him and Poki. He stood a hair’s breadth away, with puffed
chest, his hands on his waist. Grinning mockingly, he licked
his lips at Poki and said, “Make me do it. Aziza. Aziza. Long
Poki shut him up with a resounding slap on the right cheek and
stepped quickly back. The other boys were now positively
paralysed with fear for Poki as Okotoko charged forward like an
enraged bull. Poki stepped aside deftly, landing Okotoko a blow
on the left cheek. That cheek, he acknowledged with silent joy,
would be swelling up shortly.
Okotoko wasn’t deterred. He came charging blindly forward
again. His brute force was such that he could have immediately
knocked Poki out cold if he had ran into him. Quickly, Poki
stepped out of his way, but did not hit him.
Okotoko wasn’t deterred. More furiously, he came charging
forward a third time. For Poki, it was easy enough stepping out
of harm’s way. From the corner of his eyes, he could see the
other boys shifting restlessly, their paralysis had left them,
and they were suspended, briefly, on the razor’s edge. Which
way they would fall now depended on what happened in the next
few seconds. Poki decided not to keep them in suspense for too
He stole a quick glance at Okotoko and saw some specks of fear
in those eyes that were so full of vanity. Okotoko’s cheeks
were now visibly swollen too. Poki quickly noted that Okotoko
had strength but no skill and was fighting with great emotion:
he was angry with Poki for daring to challenge him and angry
with himself for not having knocked out Poki by now. And
because he was beginning to disappoint himself, his anger was
gradually being replaced by fear. Pride. Anger. Fear. Emotions
Poki had nothing of. At least for the moment. He was a
disciplined, methodical fighter. Unemotional. The rigour of
his training had made sure of that.
Poki decided to save Okotoko from further agony. He did a
fast back swing, his right leg meeting an expected obstacle in
the form of Okotoko’s head before reclaiming the earth.
Immediately, he closed ranks and delivered a barrage of blows on
Okotoko’s face, cutting open the eye-brow and the upper lip. As
blood spurted out, he yanked the right arm out of its socket and
knocked it right back. It was a quick masterful demonstration,
but in the split second that it lasted, hell broke loose.
Okotoko’s scream pierced the classroom walls and resounded
throughout the school compound. In two seconds, the scream had,
like a magnet, drawn two teachers to the back of the block.
The shock at what they saw was amply expressed on their
faces. Poki looked neat enough but Okotoko’s upper eye-brow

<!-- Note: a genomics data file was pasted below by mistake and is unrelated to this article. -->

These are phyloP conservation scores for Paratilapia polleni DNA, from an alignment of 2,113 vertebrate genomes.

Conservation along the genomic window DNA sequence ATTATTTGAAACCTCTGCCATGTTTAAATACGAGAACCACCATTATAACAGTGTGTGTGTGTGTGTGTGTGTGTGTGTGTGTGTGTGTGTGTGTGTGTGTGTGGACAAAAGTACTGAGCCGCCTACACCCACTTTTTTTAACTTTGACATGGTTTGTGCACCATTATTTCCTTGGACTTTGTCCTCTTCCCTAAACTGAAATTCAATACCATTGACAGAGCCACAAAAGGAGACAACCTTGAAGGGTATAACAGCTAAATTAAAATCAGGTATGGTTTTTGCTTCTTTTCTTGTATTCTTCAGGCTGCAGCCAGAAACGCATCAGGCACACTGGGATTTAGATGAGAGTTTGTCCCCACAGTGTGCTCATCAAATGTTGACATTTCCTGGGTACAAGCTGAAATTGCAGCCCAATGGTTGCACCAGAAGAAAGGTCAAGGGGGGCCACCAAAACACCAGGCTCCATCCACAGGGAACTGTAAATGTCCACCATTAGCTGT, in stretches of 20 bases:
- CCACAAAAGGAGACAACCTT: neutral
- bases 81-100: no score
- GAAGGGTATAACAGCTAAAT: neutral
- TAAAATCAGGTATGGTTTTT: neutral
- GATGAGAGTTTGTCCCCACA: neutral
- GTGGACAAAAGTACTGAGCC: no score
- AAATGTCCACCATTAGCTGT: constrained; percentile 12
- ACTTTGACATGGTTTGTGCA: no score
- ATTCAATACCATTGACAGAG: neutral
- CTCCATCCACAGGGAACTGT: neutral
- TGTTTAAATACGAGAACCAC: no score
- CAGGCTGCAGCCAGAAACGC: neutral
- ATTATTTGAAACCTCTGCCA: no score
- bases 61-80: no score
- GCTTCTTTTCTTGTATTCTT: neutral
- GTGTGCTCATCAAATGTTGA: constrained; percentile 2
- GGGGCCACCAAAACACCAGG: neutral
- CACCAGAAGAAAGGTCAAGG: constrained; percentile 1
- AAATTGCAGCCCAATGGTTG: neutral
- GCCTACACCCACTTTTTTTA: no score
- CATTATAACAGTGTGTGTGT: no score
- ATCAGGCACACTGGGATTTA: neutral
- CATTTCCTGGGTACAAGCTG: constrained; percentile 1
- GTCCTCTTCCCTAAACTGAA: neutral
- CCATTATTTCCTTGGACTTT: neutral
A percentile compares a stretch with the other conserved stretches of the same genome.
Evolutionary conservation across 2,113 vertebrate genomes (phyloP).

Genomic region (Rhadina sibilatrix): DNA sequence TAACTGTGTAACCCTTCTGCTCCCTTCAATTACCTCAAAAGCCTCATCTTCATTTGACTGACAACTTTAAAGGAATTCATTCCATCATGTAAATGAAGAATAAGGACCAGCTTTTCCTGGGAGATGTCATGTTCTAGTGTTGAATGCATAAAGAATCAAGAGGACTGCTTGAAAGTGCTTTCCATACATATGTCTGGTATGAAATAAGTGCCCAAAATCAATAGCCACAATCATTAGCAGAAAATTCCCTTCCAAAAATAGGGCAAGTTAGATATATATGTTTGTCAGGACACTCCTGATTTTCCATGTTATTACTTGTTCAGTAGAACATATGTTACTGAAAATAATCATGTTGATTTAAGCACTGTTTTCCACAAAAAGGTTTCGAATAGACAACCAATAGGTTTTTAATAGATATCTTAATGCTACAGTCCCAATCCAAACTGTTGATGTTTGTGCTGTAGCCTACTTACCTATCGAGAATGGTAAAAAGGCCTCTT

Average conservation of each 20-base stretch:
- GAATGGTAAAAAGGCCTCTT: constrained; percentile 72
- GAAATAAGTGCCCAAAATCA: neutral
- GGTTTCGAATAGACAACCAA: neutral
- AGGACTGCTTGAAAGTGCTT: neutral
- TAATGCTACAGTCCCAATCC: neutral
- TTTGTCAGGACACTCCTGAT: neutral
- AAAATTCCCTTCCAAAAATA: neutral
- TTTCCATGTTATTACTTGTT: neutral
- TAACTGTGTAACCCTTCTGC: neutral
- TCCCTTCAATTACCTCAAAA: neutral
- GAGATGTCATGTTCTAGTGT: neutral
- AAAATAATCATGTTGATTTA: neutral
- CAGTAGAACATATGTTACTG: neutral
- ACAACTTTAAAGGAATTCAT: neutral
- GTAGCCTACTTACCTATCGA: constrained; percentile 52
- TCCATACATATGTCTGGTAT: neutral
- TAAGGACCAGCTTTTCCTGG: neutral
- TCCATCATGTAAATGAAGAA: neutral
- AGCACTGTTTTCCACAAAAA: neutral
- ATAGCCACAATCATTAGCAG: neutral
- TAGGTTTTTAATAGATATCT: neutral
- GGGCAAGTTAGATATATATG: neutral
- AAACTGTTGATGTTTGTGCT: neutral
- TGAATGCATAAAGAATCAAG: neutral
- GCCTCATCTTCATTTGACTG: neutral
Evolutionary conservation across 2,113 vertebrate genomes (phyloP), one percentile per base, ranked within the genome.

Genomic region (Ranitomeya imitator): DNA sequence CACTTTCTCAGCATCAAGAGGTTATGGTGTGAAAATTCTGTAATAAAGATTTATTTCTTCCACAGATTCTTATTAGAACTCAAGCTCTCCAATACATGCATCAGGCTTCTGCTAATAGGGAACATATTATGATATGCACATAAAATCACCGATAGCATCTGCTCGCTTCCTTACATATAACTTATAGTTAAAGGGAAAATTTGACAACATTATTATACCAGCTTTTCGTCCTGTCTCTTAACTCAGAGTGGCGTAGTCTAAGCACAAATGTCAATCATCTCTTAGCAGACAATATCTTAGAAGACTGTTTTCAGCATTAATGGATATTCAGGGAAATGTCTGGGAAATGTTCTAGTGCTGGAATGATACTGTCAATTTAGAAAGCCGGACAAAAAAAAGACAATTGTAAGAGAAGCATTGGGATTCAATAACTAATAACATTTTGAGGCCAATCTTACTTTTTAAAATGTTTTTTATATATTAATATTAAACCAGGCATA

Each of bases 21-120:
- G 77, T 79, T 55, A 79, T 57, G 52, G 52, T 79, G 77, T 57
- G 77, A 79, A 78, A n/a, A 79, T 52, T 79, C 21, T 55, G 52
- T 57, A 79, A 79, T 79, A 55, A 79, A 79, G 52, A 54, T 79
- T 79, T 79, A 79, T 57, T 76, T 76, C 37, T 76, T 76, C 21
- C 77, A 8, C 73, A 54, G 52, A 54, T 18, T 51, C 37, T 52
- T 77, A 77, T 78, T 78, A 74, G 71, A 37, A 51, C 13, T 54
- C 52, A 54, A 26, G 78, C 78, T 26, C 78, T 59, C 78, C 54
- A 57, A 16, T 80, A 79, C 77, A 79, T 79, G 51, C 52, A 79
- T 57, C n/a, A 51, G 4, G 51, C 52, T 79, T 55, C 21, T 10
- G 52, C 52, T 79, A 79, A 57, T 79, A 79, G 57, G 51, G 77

area and upper lip were torn. His cheek was swollen, and blood
dripped onto his white shirt. The other students – witnesses to
the bully’s demystification – were overawed. Poki was the new
bully and he did not have just strength, he had style too.
The two teachers promptly marched the two fighters and their
spectators to the headmaster’s office for their prizes. When
the headmaster heard what the quarrel was about, he expressed
his disappointment with Poki for harbouring such animosity for
so long. If Poki had acted because of the incident in the class
shortly before the break period, he would have dismissed his
action as a spontaneous emotional reaction. He described Poki’s
action as premeditated and deserving further punishment. The
headmaster doubled Poki’s punishment, and sent for his mother.
Before Poki’s mother came, the bell had tolled for the end of
the break period. The headmaster dispatched everybody except
Okotoko to their classes. With eyes that had no fear in them,
Poki left the office with the other students. He had taken his
double punishment calmly. They could do whatever they wished
with him, but as far as he was concerned, he had done what he
had set out to do in school that day. Okotoko deserved whatever
he got and – the thought brought some light to his heart –
nobody would dare call him Aziza any more, not after what he had
done to Okotoko the bully. For those who did not witness the
fight would see the stitches on Okotoko’s face tomorrow. Now
they would all know that he neither forgave nor forgot.
On the way home from school, Poki’s mother berated him
incessantly. She had the same opinion as did the headmaster:
because his action was preplanned, it was terrible. Poki could
not understand how the fact that he had waited and planned for
three months a revenge which he could have exerted immediately
made him terrible. Adult logic was always confusing.
From his mother he learnt that the family had incurred an extra
expense because of him. She had promised to take care of
Okotoko’s hospital expenses. That was the only time Poki felt
remorseful. He hadn’t reckoned with his family being dragged
into his affair. When his mother threatened to stop his
physical fitness lessons since it was turning him into a brute,
Poki knew it was time to recant. But his entreaty did not seem
to be effective, which was strange. He usually did not have to
plead very long with Mum before he had his way.
At home, Poki was very restless; there was no telling what Dad
might do when he heard what had happened. He hoped that Dad
would come late so that it would be bed-time soon enough and
school again tomorrow.
Unfortunately, Dad came home early. Poki crept into his room.
Sam lunched and stretched out for a short while with his wife in
their scantily furnished sitting room. Poki could tell their
every movement for his ears were so tuned as to hear even the
fall of a pin anywhere in the house. He was waiting to hear Mum
report him to Dad. But it never came. What came instead was a
rap on his door. His heart fell into his mouth before he heard
“Come, let’s go out, or are you busy?”
“No, Dad.” What he wanted to say was ‘yes’, because he didn’t
want to go out with Dad. Not until the memory of what he had
done in school had faded. But he had never said no to any of
Dad’s fairly regular invitations to treats. In fact, he was
known to look forward to such invitations. Saying “no” now